Vân Đỗ is a Hanoi-based curator and writer whose practice concerns artistic interventions and negotiation of existing sites and seeks for critical engagements with the local communities. From 2019 to 2021, Vân worked in the curatorial team of The Factory Contemporary Arts Centre (HCMC). Since 2022, Van has been Artistic Director of Á Space, an artist-driven independent space for experimental practices in Hanoi, Vietnam. Selected exhibitions include: Vy Trịnh: Overvoltage (Gia Lâm Train Factory, Hanoi, 2023); White Noise (Nguyen Art Foundation, HCMC, 2023); Tương tương ngộ ngộ cá kho tộ, ngộ ngộ tương tương đậu kho tương (Á Space, Hanoi, 2023); IN:ACT 2022 (Nhà Sàn Collective & Á Space, Hanoi & Kassel, 2022); Hà Ninh Pham: Recursive Fables (A+ WORKS of ART, Kuala Lumpur, 2022); Within / Between / Beneath / Upon (The Factory, HCMC, 2021); An ode to the microscopic (Dcine, HCMC, 2020).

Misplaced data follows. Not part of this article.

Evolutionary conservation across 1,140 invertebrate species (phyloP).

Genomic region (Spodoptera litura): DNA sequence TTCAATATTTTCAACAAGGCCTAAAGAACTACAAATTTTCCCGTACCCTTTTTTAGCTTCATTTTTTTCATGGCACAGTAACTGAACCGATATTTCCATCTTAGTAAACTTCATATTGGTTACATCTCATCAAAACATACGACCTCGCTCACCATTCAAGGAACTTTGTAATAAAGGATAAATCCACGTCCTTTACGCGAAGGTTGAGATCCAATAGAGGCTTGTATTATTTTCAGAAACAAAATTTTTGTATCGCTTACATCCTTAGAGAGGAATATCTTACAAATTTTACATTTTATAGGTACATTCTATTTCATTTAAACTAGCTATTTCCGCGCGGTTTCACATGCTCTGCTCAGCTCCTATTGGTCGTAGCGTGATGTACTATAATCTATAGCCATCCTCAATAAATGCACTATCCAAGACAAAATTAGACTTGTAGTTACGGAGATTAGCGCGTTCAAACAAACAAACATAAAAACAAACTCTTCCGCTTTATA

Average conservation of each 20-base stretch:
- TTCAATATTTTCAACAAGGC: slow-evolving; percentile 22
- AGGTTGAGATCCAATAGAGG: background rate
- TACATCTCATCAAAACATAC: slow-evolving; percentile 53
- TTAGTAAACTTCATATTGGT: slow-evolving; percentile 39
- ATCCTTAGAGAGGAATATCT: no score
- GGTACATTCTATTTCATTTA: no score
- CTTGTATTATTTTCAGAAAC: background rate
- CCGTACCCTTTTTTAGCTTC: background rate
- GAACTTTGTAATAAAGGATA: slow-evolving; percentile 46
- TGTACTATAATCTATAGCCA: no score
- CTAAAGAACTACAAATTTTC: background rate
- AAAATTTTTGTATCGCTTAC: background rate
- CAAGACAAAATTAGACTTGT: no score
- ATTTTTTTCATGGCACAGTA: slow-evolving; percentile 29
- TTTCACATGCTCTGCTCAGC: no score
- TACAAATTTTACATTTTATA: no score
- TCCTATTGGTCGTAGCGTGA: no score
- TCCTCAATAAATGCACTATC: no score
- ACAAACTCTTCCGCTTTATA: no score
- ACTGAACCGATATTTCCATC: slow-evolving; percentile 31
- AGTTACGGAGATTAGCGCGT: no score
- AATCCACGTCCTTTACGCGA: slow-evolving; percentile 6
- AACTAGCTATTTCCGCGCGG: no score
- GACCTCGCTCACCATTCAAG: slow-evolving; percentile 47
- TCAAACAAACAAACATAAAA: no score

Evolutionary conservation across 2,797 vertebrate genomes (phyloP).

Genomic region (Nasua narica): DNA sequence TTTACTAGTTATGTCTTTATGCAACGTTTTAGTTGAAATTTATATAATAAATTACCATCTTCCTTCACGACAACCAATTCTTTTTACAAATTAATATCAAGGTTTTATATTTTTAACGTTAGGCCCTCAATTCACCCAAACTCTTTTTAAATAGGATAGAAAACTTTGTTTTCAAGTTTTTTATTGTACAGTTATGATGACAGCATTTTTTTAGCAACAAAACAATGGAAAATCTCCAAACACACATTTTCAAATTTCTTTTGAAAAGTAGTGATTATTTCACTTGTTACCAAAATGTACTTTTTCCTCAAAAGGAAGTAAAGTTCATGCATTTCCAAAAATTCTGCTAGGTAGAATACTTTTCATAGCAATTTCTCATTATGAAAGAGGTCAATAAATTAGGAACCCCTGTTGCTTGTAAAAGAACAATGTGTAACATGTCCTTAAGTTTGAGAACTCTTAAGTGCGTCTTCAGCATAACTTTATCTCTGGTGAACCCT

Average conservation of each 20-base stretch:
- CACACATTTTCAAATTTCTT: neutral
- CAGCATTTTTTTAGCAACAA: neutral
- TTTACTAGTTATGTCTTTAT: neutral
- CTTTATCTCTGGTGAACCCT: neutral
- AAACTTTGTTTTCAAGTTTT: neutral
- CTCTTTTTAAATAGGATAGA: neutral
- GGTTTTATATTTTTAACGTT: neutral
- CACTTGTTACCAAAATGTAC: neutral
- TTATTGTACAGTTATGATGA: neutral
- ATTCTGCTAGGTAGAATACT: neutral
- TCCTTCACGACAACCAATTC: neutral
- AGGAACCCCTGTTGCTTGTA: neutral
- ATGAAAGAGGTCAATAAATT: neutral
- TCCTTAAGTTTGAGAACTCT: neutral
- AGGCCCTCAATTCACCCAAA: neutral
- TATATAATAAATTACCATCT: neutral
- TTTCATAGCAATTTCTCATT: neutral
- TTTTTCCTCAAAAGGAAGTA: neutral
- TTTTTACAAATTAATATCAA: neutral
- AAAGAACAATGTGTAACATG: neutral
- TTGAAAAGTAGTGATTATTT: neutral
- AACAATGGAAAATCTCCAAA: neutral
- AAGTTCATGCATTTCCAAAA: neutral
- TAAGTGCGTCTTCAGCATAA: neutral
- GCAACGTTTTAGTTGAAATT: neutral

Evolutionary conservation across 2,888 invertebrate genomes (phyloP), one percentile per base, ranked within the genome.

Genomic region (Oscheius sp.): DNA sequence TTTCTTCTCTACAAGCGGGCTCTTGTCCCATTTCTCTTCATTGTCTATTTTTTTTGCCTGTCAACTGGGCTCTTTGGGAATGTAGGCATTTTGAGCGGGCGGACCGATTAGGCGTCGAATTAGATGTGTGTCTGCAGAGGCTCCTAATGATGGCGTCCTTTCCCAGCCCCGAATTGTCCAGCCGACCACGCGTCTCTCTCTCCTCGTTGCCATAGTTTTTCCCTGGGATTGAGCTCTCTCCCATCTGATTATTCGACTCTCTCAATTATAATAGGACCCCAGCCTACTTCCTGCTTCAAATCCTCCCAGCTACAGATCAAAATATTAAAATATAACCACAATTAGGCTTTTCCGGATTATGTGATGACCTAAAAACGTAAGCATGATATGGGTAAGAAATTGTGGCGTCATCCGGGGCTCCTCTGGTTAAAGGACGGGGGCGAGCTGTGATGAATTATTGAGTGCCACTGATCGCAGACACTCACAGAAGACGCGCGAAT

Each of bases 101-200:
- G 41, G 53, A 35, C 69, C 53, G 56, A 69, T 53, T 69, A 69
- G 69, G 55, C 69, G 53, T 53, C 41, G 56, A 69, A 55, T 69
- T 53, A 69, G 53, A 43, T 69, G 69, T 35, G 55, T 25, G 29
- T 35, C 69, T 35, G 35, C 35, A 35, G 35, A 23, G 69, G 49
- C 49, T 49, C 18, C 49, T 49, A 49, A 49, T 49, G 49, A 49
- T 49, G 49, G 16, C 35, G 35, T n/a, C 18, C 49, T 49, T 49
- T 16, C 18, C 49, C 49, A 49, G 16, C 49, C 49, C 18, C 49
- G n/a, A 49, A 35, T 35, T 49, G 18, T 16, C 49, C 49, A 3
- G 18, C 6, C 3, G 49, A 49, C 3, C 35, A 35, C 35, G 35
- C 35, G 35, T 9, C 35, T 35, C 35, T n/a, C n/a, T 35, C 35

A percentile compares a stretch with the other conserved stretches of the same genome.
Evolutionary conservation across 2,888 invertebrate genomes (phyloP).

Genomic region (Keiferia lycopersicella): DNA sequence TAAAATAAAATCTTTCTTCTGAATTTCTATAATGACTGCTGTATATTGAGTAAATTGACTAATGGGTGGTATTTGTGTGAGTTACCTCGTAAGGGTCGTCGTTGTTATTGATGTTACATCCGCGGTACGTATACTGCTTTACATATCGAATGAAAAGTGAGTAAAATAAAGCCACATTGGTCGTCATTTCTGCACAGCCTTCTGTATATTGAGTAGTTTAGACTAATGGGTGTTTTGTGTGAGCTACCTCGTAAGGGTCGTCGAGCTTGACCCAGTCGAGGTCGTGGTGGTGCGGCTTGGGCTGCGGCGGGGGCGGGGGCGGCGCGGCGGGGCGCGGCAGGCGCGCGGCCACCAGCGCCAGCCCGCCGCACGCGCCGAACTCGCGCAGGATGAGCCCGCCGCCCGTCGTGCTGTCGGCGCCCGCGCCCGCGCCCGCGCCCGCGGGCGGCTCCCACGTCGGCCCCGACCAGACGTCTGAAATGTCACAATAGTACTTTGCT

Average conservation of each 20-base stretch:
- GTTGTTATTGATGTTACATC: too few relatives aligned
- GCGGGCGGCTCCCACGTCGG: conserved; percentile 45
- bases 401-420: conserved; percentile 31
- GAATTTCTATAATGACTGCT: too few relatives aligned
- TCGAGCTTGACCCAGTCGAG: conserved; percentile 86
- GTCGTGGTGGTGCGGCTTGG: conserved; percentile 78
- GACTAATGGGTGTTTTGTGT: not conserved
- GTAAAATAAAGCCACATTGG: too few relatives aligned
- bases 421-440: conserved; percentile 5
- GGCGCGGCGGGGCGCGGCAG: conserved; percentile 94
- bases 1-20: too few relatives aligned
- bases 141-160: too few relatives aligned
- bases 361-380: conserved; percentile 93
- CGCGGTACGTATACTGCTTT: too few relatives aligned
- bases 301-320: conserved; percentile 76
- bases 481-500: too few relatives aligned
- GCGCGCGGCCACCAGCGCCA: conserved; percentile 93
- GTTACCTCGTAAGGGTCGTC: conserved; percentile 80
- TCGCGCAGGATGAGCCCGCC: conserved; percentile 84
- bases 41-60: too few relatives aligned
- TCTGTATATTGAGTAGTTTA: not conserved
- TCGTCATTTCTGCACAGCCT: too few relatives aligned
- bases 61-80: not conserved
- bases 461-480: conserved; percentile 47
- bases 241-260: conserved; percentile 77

“What does a legacy taste, smell, sound, feel, or look like?
“Legacies are that which we carry, sometimes with pride and sometimes with shame, as the basis of social bonding, whether as things a people embodies with pride or as an enduring pain, a burden, some kind of ghost.
“Legacies as: the pre-modern artistic, cultural, linguistic and religious heritages of the place and land that you were born into and raised in; the legacies of colonisation, and the spectres of nations and nationalisms, during and after colonialism, and their continuing shaping force; the legacies of the modern art/film histories, narratives, and ways of knowing that shaped you, and that bring an ambivalence and a desire to undo.”